Trilobites range in length from one millimeter to 72 cm (1/25 inch to 28 inches), with a typical size range of two to seven centimetres (1 to 3½ inches). The world's largest trilobite, Isotelus rex, was found in 1998 by Canadian scientists in Ordovician rocks on the shores of Hudson Bay.
Many trilobites had eyes; they also had antennae that perhaps were used for taste and smell. Some trilobites were blind, probably living too deep in the sea for light to reach them. Others, such as Phacops rana, had eyes that were quite large.
The eyes of trilobites were made of calcite (calcium carbonate, CaCO3). Pure forms of calcite are transparent, and some trilobites used a single crystallographically oriented, clear calcite crystal to form each lens of each of their eyes. In this, they differ from most other arthropods, which have soft or chitin-supported eyes. The rigid calcite lenses of a trilobite eye would have been unable to accommodate to a change of focus like the soft lens in a human eye would; however, in some trilobites the calcite formed an internal doublet structure, giving superb depth of field and minimal spherical aberration, as rediscovered by Dutch physicist Christiaan Huygens many millions of years later. A living species with similar lenses is the brittle star Ophiocoma wendtii.
The trilobite eyes were typically compound, with each lens being an elongated prism. The number of lenses in such an eye varied, however: some trilobites had only one, and some had thousands of lenses in a single eye. In these compound eyes, the lenses were typically arranged hexagonally.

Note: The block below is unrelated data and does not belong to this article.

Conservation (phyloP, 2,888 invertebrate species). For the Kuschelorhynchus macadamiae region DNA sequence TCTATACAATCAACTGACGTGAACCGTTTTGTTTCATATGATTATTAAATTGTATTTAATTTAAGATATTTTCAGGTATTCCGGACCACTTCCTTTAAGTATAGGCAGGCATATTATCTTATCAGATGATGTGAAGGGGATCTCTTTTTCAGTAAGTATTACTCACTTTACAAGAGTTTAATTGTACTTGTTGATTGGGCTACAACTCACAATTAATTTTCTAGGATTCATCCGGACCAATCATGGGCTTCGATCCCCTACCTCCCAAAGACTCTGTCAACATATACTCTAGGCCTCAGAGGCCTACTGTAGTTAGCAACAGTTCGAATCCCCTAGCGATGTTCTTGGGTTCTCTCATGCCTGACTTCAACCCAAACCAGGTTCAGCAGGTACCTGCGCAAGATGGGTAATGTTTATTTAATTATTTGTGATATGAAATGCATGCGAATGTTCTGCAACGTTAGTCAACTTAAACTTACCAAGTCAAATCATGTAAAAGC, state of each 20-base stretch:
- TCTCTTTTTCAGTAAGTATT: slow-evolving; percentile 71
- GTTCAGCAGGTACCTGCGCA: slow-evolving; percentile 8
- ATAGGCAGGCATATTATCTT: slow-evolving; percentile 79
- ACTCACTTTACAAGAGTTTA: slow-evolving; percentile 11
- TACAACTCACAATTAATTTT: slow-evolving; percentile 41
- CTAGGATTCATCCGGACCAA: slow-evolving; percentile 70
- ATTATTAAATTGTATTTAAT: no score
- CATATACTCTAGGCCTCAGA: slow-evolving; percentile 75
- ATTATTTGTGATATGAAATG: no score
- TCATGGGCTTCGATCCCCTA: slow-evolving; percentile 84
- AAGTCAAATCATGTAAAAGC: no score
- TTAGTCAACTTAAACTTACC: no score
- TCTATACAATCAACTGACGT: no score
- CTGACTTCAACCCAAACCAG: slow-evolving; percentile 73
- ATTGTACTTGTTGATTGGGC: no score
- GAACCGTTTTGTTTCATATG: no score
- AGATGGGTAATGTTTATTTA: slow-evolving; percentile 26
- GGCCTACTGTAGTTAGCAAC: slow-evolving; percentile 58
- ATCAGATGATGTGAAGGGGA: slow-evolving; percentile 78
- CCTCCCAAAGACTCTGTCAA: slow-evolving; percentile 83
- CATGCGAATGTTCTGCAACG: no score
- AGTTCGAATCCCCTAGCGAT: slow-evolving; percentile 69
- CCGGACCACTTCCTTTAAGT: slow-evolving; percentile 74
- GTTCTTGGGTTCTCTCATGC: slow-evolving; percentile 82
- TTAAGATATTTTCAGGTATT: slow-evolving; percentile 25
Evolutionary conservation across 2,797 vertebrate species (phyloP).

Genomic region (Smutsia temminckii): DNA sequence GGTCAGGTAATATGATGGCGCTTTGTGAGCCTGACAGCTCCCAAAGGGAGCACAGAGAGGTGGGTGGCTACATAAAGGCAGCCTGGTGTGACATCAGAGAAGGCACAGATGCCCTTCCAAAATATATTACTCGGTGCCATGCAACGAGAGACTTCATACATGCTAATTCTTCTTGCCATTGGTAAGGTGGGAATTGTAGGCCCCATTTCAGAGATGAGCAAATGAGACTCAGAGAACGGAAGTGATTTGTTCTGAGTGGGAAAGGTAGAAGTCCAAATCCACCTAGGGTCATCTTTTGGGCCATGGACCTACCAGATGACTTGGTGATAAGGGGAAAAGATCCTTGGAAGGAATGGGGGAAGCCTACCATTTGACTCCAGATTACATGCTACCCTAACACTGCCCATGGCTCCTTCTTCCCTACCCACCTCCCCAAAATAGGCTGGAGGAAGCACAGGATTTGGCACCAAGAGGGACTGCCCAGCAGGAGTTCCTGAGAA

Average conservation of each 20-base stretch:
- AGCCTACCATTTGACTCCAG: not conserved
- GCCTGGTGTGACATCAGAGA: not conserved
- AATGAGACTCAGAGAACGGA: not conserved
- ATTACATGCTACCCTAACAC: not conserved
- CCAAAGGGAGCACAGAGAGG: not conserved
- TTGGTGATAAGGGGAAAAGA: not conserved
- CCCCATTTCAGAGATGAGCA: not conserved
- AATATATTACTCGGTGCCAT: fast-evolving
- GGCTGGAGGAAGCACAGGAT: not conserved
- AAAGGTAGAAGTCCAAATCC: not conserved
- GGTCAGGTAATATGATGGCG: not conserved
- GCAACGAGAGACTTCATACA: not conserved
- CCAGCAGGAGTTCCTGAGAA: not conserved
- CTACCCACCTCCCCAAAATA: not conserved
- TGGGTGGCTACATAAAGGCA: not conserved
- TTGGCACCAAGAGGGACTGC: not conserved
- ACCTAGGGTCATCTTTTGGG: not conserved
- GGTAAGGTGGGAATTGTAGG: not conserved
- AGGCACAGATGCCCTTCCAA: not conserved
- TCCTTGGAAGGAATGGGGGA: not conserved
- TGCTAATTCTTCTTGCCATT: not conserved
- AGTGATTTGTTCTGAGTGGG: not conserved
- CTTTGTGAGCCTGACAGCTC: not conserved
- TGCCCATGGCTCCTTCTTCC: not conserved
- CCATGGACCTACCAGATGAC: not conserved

Holochroal eyes had a great number of (tiny) lenses (sometimes over 15,000), and are found in all orders of trilobite. These lenses were packed closely together (hexagonally) and touch each other. A single corneal membrane covered all lenses. These eyes had no sclera, the white layer covering the eyes of most modern arthropods.
Schizochroal eyes typically had fewer (and larger) lenses (to around 700), and are found only in Phacopida. The lenses were separate, with each lens having an individual cornea which extended into a rather large sclera.
Abathochroal eyes had around 70 small lenses, and are found only in Cambrian Eodiscina. Each lens was separate and had an individual cornea. The sclera was separate from the cornea, and did not run as deep as the sclera in schizochroal eyes.
An egg hatched to give a tiny larva called a protaspid, in which all segments are fused into a single carapace. Subsequent thoracic segments were added just ahead of the pygidium ("pygidial release") in successive molts during an intermediate stage called meraspid, until finally the adult number of segments was reached, at which point the animal is called a holaspid. In many species, molting continued during the holaspid stage with no changes in segment number. Trilobite larvae are reasonably well known and provide an important aid in evaluating high-level phylogenetic relationships among trilobites.
When describing differences between different taxa of trilobites, the presence, size, and shape of the cephalic features above are often mentioned.
Figure 1 shows gross morphology of the cephalon. The cheeks (genae) are the pleural lobes on each side of the axial feature, the glabella. When trilobites molted or died, the librigenae (the so-called "free cheeks") often separated, leaving the cranidium (glabella + fixigenae) exposed. Figure 2 shows a more detailed view of the cephalon.
Based on morphological similarities, it is possible that the trilobites have their ancestors in arthropod-like creatures such as Spriggina, Parvancorina, and other trilobitomorphs of the Ediacaran period of the Precambrian. There are many morphological similarities between early trilobites and other Cambrian arthropods known from the Burgess Shale and other fossiliferous locations. These are investigated further here:  It is reasonable to assume that the trilobites share a common ancestor with these other arthropods prior to the Ediacaran-Cambrian boundary.